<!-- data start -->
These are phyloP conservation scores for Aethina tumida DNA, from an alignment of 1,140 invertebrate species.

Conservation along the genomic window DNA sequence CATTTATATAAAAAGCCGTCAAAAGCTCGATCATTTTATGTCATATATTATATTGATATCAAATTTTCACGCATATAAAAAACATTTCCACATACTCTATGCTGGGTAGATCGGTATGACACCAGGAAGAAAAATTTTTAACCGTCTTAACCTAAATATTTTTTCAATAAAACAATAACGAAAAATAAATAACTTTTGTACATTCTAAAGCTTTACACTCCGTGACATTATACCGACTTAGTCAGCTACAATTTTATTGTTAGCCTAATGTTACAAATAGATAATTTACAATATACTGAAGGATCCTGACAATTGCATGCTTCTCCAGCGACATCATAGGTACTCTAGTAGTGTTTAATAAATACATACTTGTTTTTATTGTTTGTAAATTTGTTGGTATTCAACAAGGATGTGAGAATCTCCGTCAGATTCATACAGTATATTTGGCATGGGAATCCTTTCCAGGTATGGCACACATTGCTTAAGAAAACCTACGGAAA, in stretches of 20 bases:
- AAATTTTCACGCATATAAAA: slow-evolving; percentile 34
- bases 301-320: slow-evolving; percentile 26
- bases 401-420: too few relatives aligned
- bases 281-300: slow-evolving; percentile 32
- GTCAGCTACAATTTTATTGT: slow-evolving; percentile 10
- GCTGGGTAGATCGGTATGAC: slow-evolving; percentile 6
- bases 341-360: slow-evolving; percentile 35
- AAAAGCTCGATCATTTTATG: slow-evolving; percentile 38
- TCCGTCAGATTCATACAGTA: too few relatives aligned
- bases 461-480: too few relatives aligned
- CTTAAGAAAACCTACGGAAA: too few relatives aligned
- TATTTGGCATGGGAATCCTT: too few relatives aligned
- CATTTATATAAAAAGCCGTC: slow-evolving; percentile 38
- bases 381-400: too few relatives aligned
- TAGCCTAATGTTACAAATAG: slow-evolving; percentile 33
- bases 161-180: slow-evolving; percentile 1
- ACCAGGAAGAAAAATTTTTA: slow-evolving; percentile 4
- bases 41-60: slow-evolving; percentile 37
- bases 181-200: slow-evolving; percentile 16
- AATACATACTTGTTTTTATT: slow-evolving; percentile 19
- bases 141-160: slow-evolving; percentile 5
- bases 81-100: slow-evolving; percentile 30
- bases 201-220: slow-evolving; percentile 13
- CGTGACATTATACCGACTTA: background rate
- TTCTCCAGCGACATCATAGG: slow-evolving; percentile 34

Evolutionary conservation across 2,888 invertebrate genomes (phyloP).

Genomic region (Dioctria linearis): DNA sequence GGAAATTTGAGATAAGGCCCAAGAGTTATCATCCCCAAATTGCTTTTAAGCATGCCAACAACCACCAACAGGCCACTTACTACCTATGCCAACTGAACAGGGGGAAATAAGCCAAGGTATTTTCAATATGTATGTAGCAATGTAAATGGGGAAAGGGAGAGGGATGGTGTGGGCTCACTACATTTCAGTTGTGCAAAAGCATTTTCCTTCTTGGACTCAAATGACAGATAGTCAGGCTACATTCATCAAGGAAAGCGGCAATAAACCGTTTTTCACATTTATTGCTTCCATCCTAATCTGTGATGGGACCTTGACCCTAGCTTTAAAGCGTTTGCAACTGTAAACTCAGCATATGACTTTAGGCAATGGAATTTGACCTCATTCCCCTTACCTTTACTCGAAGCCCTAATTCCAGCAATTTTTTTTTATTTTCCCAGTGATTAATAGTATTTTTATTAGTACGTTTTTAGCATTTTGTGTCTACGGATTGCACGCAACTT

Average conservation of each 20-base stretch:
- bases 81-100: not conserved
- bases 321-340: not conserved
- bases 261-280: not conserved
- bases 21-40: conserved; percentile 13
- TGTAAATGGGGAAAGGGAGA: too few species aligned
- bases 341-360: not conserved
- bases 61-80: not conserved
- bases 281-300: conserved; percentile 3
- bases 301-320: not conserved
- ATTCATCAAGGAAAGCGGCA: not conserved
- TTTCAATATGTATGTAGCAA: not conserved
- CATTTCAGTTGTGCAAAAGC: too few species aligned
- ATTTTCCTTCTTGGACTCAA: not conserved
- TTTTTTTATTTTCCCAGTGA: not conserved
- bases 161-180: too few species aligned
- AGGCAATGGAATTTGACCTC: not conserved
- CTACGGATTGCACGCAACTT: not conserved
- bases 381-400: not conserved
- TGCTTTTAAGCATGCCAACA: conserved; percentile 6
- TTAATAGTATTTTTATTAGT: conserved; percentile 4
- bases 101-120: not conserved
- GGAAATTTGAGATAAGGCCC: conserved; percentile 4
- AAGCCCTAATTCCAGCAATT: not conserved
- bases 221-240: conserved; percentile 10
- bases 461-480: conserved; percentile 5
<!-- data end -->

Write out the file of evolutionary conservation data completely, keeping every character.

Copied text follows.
These are phyloP conservation scores for Aethina tumida DNA, from an alignment of 1,140 invertebrate species.

Conservation along the genomic window DNA sequence CATTTATATAAAAAGCCGTCAAAAGCTCGATCATTTTATGTCATATATTATATTGATATCAAATTTTCACGCATATAAAAAACATTTCCACATACTCTATGCTGGGTAGATCGGTATGACACCAGGAAGAAAAATTTTTAACCGTCTTAACCTAAATATTTTTTCAATAAAACAATAACGAAAAATAAATAACTTTTGTACATTCTAAAGCTTTACACTCCGTGACATTATACCGACTTAGTCAGCTACAATTTTATTGTTAGCCTAATGTTACAAATAGATAATTTACAATATACTGAAGGATCCTGACAATTGCATGCTTCTCCAGCGACATCATAGGTACTCTAGTAGTGTTTAATAAATACATACTTGTTTTTATTGTTTGTAAATTTGTTGGTATTCAACAAGGATGTGAGAATCTCCGTCAGATTCATACAGTATATTTGGCATGGGAATCCTTTCCAGGTATGGCACACATTGCTTAAGAAAACCTACGGAAA, in stretches of 20 bases:
- AAATTTTCACGCATATAAAA: slow-evolving; percentile 34
- bases 301-320: slow-evolving; percentile 26
- bases 401-420: too few relatives aligned
- bases 281-300: slow-evolving; percentile 32
- GTCAGCTACAATTTTATTGT: slow-evolving; percentile 10
- GCTGGGTAGATCGGTATGAC: slow-evolving; percentile 6
- bases 341-360: slow-evolving; percentile 35
- AAAAGCTCGATCATTTTATG: slow-evolving; percentile 38
- TCCGTCAGATTCATACAGTA: too few relatives aligned
- bases 461-480: too few relatives aligned
- CTTAAGAAAACCTACGGAAA: too few relatives aligned
- TATTTGGCATGGGAATCCTT: too few relatives aligned
- CATTTATATAAAAAGCCGTC: slow-evolving; percentile 38
- bases 381-400: too few relatives aligned
- TAGCCTAATGTTACAAATAG: slow-evolving; percentile 33
- bases 161-180: slow-evolving; percentile 1
- ACCAGGAAGAAAAATTTTTA: slow-evolving; percentile 4
- bases 41-60: slow-evolving; percentile 37
- bases 181-200: slow-evolving; percentile 16
- AATACATACTTGTTTTTATT: slow-evolving; percentile 19
- bases 141-160: slow-evolving; percentile 5
- bases 81-100: slow-evolving; percentile 30
- bases 201-220: slow-evolving; percentile 13
- CGTGACATTATACCGACTTA: background rate
- TTCTCCAGCGACATCATAGG: slow-evolving; percentile 34

Evolutionary conservation across 2,888 invertebrate genomes (phyloP).

Genomic region (Dioctria linearis): DNA sequence GGAAATTTGAGATAAGGCCCAAGAGTTATCATCCCCAAATTGCTTTTAAGCATGCCAACAACCACCAACAGGCCACTTACTACCTATGCCAACTGAACAGGGGGAAATAAGCCAAGGTATTTTCAATATGTATGTAGCAATGTAAATGGGGAAAGGGAGAGGGATGGTGTGGGCTCACTACATTTCAGTTGTGCAAAAGCATTTTCCTTCTTGGACTCAAATGACAGATAGTCAGGCTACATTCATCAAGGAAAGCGGCAATAAACCGTTTTTCACATTTATTGCTTCCATCCTAATCTGTGATGGGACCTTGACCCTAGCTTTAAAGCGTTTGCAACTGTAAACTCAGCATATGACTTTAGGCAATGGAATTTGACCTCATTCCCCTTACCTTTACTCGAAGCCCTAATTCCAGCAATTTTTTTTTATTTTCCCAGTGATTAATAGTATTTTTATTAGTACGTTTTTAGCATTTTGTGTCTACGGATTGCACGCAACTT

Average conservation of each 20-base stretch:
- bases 81-100: not conserved
- bases 321-340: not conserved
- bases 261-280: not conserved
- bases 21-40: conserved; percentile 13
- TGTAAATGGGGAAAGGGAGA: too few species aligned
- bases 341-360: not conserved
- bases 61-80: not conserved
- bases 281-300: conserved; percentile 3
- bases 301-320: not conserved
- ATTCATCAAGGAAAGCGGCA: not conserved
- TTTCAATATGTATGTAGCAA: not conserved
- CATTTCAGTTGTGCAAAAGC: too few species aligned
- ATTTTCCTTCTTGGACTCAA: not conserved
- TTTTTTTATTTTCCCAGTGA: not conserved
- bases 161-180: too few species aligned
- AGGCAATGGAATTTGACCTC: not conserved
- CTACGGATTGCACGCAACTT: not conserved
- bases 381-400: not conserved
- TGCTTTTAAGCATGCCAACA: conserved; percentile 6
- TTAATAGTATTTTTATTAGT: conserved; percentile 4
- bases 101-120: not conserved
- GGAAATTTGAGATAAGGCCC: conserved; percentile 4
- AAGCCCTAATTCCAGCAATT: not conserved
- bases 221-240: conserved; percentile 10
- bases 461-480: conserved; percentile 5